PostDoc – Neural Circuits Underlying Social Attention

Our lab will be moving to Washington University in St. Louis in July 2021. We are looking for two highly motivated postdoctoral scholars to work on NSF and DoD funded projects. One postdoctoral scholar will use human single-neuron recordings to study the neural circuits underlying social attention, and the other postdoctoral scholar will use multimodal neuroimaging techniques to study social behavior and brain networks in people with autism. The research will be conducted in a highly collaborative environment using state-of-the-art equipment, facilities, and analytical methods. The postdoctoral scholars will collaborate with an established team of investigators within and outside WashU and have ample opportunity to learn new techniques and methods.

  • Applicants must hold a Ph.D. in systems, cognitive, or computational neuroscience, or in physics, electrical engineering, or computer science, with relevant research expertise in neuroscience.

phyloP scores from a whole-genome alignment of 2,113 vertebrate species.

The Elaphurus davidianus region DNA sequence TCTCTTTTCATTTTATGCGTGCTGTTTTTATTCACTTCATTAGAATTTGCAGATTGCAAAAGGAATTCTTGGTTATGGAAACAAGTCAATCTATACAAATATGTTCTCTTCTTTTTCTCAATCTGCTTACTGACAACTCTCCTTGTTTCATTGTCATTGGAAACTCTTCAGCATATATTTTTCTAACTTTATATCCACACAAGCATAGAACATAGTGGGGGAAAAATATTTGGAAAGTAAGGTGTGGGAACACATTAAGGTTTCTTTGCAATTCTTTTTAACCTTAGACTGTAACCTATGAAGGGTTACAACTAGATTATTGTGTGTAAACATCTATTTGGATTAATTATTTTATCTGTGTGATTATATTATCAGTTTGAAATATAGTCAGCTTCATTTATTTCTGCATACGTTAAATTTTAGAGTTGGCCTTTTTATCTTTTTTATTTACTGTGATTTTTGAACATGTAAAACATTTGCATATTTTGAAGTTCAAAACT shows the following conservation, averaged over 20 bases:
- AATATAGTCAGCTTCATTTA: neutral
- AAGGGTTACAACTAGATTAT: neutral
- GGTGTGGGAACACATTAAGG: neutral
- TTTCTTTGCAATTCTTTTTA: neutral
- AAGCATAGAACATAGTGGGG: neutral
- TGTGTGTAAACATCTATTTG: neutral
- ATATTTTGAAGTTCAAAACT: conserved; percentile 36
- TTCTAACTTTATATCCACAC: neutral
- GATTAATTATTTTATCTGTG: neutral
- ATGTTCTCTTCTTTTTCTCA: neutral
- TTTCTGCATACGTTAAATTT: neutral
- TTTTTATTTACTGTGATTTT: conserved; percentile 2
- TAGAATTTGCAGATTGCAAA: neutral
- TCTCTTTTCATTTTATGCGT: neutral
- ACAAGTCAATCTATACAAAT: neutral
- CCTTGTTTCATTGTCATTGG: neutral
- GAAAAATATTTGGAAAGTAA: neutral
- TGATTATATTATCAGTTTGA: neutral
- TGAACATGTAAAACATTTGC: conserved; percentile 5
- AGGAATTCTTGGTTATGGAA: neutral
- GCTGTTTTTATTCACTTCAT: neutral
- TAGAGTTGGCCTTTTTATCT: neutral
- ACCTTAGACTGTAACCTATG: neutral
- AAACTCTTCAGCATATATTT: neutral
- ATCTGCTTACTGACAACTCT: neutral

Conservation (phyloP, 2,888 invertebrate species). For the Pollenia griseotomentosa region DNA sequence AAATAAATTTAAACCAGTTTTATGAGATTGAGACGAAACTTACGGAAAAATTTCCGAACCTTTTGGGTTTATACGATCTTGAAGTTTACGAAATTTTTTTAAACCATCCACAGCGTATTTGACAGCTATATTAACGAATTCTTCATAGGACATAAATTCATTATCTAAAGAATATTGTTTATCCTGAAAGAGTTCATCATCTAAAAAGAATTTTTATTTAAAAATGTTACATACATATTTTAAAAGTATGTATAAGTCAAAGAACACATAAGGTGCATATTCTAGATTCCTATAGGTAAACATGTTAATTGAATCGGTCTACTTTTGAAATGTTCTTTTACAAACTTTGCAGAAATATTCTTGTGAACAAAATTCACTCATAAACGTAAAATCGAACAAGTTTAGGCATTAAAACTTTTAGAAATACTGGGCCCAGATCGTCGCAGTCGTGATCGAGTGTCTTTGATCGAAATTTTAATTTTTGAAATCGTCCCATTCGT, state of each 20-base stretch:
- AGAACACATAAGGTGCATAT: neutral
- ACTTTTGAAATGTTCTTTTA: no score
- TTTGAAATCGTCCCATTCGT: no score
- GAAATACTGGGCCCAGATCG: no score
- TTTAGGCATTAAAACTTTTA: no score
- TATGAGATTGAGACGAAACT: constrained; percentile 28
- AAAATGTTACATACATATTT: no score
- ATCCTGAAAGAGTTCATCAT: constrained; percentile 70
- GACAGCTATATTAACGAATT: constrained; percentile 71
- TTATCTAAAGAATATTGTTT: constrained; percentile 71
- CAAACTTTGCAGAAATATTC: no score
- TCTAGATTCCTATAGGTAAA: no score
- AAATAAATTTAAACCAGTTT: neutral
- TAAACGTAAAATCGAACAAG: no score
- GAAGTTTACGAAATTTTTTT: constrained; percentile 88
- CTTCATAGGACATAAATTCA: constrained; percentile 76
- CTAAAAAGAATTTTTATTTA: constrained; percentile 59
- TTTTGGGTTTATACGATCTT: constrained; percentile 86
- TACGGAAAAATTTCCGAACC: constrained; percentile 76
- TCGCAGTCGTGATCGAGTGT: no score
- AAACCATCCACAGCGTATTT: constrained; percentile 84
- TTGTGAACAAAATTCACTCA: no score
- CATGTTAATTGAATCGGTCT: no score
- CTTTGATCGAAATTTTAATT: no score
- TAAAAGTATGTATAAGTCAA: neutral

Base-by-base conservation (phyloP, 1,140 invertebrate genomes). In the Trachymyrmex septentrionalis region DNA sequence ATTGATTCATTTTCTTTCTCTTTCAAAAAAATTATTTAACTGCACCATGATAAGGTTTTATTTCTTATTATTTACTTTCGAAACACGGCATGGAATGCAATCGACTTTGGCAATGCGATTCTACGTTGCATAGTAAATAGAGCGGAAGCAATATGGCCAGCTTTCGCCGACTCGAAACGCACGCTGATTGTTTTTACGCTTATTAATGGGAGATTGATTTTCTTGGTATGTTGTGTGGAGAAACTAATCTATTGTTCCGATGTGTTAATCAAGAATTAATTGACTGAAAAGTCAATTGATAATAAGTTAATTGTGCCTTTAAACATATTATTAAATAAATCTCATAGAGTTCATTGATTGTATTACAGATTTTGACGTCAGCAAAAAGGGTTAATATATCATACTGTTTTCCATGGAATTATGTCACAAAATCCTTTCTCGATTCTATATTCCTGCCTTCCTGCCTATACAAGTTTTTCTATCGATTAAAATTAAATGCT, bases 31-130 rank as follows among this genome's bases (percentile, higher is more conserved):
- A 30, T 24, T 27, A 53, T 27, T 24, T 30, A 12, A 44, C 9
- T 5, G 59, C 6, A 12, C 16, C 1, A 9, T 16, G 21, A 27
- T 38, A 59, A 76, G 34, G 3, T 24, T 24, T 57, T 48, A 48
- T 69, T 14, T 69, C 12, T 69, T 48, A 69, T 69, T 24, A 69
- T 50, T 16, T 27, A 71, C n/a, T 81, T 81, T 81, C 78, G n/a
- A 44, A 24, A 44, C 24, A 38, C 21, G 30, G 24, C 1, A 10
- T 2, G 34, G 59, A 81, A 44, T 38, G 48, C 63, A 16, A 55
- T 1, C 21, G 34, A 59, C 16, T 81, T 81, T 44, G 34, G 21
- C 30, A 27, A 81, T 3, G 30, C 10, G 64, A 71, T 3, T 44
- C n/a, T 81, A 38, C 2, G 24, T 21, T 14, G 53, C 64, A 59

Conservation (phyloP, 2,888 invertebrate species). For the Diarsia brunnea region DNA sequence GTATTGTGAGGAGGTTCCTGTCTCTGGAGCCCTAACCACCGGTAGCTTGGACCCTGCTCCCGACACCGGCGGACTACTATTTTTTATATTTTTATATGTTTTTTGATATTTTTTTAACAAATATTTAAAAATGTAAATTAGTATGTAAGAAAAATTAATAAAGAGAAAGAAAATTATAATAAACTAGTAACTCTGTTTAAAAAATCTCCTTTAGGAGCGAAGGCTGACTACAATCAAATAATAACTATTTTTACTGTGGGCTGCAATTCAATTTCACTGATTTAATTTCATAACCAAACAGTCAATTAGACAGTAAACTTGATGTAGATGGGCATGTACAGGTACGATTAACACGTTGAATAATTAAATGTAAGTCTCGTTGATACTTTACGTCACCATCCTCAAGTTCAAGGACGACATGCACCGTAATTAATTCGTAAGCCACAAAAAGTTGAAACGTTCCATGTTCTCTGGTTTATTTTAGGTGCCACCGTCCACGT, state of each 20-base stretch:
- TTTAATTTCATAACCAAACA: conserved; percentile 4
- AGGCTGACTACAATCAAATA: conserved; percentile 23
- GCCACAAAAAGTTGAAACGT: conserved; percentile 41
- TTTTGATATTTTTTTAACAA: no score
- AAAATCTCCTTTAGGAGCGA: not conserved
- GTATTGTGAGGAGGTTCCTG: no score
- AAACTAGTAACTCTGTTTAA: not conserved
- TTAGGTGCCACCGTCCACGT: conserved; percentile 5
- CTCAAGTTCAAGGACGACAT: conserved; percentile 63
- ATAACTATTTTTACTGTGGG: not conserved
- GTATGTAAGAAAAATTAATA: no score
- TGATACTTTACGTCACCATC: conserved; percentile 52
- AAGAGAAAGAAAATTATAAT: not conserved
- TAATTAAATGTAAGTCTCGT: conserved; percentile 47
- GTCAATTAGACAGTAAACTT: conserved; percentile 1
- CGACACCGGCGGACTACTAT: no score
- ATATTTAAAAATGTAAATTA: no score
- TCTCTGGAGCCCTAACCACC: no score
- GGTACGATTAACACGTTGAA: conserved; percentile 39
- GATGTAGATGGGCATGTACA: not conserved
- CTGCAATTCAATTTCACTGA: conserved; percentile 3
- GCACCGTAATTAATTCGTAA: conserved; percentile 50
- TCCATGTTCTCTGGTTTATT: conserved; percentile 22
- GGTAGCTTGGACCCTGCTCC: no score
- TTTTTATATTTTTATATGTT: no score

• Applicants must also have strong programming (Matlab or similar) skills.
  • Individuals with previous human intracranial EEG expertise and/or macaque single-neuron recordings that wish to expand into human single-unit recordings are encouraged to apply.


Our lab combines multimodal and advanced measurement techniques with sophisticated computational approaches to understand the neural mechanisms and neural computations underlying social attention, face processing, emotion, memory, and decision making. Overarching questions involve how the brain figures out what is important in the environment, how socially relevant stimuli pop out and attract attention, how faces are processed and represented in general, and how memory is modulated by attention. We are particularly interested in the neural computations underlying these cognitive processes: multimodal approaches allow us to investigate these questions from the microscopic single-neuron and neural circuit level using our state-of-the-art human single-neuron recordings as well as macroscopic level using fMRI, EEG, and intracranial EEG (sEEG and ECoG). These multimodal experimental approaches are powered by sophisticated computational approaches that can deal with complex and large datasets.

Please click here to learn more:

Leave a Reply

Your email address will not be published. Required fields are marked *